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Old 27th August 2019
  #48
Quote:
Originally Posted by Ziko123 View Post
Pro's of Slate ML-1 :

Slate VMR is latency free, so no monitoring issue.
At 96Khz, latency is under 2 ms in most thunderbolt interfaces, and around 3-3.6 ms for windows usb. Which will be universal for any microphone.

Sure, print the track, once you have recorded it with your favourite mic emulation. Who has stopped you from committing ?

I want guys to see an obvious benefit of changing microphone as in real, Sony 800m for verse, and using C12 on chorus,
without changing anything else, just mic emulation!

And what any EQ won't fix is the mic sound. You will be struggling to adjust using EQ's for a bright recorded mic, and desiring a warm vocal or a vice versa.


Economics :

Every equipment and gadgets, right from PC to monitors/convertors/headphones etc every single thing comes from money.
After 1 year of warrenty, maintaince/repairing issues are another headache.

Technology is advancing. Operating system/plugins/DAW's will get more complex and feature rich, requiring you to update systems every 2-3 years.

Of course, you can go ahead and shell out 8000-10000$ for classic microphones, if you have enough cash. Economically that will be a sheer waste, as only the known and Big-Budget product houses/running studios use these microphones. They produce thousands of songs in a year. With such earnings, cost of these recording equipment get covered.

But of course luxurious people have capability to afford anything.



@ Thread Owner, guy aspire to make huge selling records and make more and more music on pro level, in an affordable way.

Going for Slate VMS, Everything Bundle and VRS8(if he can stretch out) will make him compete hand in hand with
Mastering level Professionals. Not Mix engineers, but Mastering engineers known for having the most premium convertors/ interfaces. VRS8 beats Prism's convertors in specifications.
Rest is upto his production capability.

Townsend Sphere+ UAD will cost him 4X times than Slate ML-1.

Sphere 22 is 1800$+, UAD X6/X8, 2000$

Sums up to 4000$. Same for Antelope.(With poor customer support)

>>> Slate VMS ML-1 is 799$ only, and in upcoming winter deals, will be easily available at 500$.


__________________________________________________________________________________________________


Steven Slate
makes gears,plugins with an ideology, for everyone to afford, use, make great music, and spend holidays chilling in dream locations with saved money.

And in case you have any issues, Slate Support will resolve and help you out fastest. Even it requires units swapping direct from production house. They really care for you !
Their CEO personally helps you out and responds to any query.
I have no complaints about Slate - personally the marketing is a bit gung ho for my reserved British sensibilities but I use their plugins heavily, no complaints there.

I do have a few issues with your thinking re workflow though.

Firstly - you’re basing your round trip latency on low buffer sizes. That’s fine if you’re willing to play the game of freezing everything/tracking against backing tracks rather than the multitrack, but it’s not a great workflow.

I personally don’t think tracking “through” the DAW is tight enough, even at low buffer size. People simply play and sing better if latency is near zero. Most of the time therefore I’m using HDX; I also like the Apollo system, but the slate setup runs on neither (correct me if I’m wrong, but their virtual studio setup thing doesn’t run the mic modelling in low latency mode like the Townsend or edge systems on uad/antelope, right? It’s al software based?).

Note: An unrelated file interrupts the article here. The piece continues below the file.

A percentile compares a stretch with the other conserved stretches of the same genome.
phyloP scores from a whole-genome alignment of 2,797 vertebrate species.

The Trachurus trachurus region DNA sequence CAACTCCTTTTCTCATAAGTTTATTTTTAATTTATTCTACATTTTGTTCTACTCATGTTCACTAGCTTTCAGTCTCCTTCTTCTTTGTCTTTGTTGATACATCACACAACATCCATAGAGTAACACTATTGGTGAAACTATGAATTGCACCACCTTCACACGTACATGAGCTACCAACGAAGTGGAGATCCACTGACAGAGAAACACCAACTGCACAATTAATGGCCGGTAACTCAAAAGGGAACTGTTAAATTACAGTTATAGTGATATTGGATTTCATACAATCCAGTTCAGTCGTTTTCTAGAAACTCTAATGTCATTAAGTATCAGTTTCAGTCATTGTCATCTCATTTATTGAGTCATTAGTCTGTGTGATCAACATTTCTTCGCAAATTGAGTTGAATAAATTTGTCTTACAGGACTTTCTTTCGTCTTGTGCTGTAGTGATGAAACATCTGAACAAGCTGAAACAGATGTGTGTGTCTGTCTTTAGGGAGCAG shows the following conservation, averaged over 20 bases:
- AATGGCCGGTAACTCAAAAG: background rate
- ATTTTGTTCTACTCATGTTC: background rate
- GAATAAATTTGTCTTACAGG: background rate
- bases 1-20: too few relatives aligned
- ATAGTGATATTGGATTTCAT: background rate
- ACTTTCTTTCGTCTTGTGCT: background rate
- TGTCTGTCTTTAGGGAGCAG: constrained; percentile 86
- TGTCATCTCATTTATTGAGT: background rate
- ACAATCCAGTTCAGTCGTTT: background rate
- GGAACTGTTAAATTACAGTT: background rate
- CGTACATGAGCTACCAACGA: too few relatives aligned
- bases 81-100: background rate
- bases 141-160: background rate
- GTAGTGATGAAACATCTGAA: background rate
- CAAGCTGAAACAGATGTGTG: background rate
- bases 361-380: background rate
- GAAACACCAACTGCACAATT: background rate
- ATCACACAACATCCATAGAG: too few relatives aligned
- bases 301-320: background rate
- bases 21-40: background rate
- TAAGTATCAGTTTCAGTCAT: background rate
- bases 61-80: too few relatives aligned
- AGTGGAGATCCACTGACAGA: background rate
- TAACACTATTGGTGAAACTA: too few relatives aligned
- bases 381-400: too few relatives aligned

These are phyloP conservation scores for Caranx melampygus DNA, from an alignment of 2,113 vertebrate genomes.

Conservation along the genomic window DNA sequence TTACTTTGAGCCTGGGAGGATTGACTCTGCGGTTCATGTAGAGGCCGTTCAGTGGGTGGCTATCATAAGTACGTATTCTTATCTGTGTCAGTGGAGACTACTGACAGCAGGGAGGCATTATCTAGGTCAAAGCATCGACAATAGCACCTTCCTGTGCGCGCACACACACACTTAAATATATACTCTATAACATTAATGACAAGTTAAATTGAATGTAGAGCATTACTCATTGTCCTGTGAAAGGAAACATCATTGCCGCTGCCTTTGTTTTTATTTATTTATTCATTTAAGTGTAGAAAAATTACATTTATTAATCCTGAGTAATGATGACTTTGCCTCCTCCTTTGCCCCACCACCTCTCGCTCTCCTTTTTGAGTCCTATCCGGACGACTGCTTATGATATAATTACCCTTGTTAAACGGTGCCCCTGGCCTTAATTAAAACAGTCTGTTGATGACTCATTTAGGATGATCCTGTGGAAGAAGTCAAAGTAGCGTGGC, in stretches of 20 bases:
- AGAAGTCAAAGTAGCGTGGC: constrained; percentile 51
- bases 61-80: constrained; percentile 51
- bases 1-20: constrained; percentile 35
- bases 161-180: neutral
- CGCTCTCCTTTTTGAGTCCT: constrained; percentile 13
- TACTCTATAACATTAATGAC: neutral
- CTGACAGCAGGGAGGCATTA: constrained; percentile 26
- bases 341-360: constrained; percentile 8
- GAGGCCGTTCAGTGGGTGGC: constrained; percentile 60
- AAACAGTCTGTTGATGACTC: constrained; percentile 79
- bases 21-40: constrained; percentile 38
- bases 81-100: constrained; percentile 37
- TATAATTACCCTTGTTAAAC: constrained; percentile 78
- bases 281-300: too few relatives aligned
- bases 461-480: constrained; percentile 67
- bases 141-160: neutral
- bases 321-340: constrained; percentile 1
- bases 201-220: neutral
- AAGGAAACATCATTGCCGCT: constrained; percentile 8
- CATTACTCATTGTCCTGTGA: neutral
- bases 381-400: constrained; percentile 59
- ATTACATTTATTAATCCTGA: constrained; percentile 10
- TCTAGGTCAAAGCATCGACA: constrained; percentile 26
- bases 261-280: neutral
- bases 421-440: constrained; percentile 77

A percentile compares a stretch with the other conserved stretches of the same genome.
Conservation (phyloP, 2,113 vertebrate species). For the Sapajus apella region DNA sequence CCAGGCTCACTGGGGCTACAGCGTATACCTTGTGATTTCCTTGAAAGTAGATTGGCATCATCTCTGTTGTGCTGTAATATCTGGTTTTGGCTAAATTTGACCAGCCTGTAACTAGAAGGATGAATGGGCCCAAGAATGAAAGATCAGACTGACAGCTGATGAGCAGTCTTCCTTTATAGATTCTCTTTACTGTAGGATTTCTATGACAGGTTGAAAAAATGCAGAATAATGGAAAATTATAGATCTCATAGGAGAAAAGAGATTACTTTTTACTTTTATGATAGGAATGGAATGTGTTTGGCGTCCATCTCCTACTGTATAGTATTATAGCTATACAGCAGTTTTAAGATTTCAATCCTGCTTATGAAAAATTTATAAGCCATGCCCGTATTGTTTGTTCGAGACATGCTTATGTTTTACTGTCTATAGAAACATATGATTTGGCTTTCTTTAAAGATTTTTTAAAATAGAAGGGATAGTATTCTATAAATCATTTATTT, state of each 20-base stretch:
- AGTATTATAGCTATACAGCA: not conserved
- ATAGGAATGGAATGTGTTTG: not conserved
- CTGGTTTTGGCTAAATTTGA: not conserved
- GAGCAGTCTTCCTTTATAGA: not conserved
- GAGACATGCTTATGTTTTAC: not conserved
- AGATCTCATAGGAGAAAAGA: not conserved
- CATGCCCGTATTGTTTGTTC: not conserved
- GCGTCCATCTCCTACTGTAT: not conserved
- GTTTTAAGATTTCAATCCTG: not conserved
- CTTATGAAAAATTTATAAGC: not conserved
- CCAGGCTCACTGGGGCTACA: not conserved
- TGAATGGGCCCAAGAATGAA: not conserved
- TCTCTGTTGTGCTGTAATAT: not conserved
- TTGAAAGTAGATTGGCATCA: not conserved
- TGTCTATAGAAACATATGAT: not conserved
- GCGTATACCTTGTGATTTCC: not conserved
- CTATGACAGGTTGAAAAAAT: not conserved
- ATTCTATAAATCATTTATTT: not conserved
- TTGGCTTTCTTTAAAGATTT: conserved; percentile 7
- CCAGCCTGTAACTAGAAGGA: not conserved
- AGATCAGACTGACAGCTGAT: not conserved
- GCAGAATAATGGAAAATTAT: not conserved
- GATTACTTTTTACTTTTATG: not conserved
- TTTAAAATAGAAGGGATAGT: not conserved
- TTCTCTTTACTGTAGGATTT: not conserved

If you’ve not tracked this way, I’d recommend trying it; if you have and you see no difference, fine for you, but I have reasons for not liking it based on experience! I do feel there’s a whole generation of singers who’ve never had a great headphone mix and IMO could be one of the reasons people are so disparaging of modern singers. Recording vocals is really one of the last places in modern pop any engineering expertise is needed, so it’s not much surprise it gets screwed up so easily.

(And if you’re basing your reviews of an interface on published specs...please get some real world experience, that’s not how it works! It kind of weakens the rest of your arguments if you’re saying “well the specs are better so it’s better than a prism).

Don’t even suggest ANY digital processing is “latency free”. Digital is never latency free, the best systems are only “near zero” and anything involving the DAW software buffer isn’t near zero - you need cue monitoring software for that (and uad or similar if you want to run fx).

I get the cost analysis. I’m lucky - I work in studios where I have access to great mics, I own several great mics, I’m not really the target market. I can see if the workflow can be sorted, why it could be very useful for some.

Switching mics mid song? It’s the sort of idea suggested by those who don’t actually make records day in/out. Yep in theory it sounds great...in practice there’s so many other variables, it’s much more effective to choose one that works and stick with it. There’s plenty of other things I can do to manipulate signals to change them.

Just as an example, I was recording an acoustic song (piano/vocals) the other day, very sparse. With the vocal, I had some parts of the take on my Wagner 47; others on an sm7 in the control room. When is finished matching sounds, you couldn’t tell where one started and the other finished. It’d have been easier with all on the 47, but I made it work.

It’s a bit like the suggestions to “try every mic” to find the best one for vocals. No one on a paying session does that - at most you try 2-3, and only go further if nothing is working. The difference between the real world and theory, and based on experience.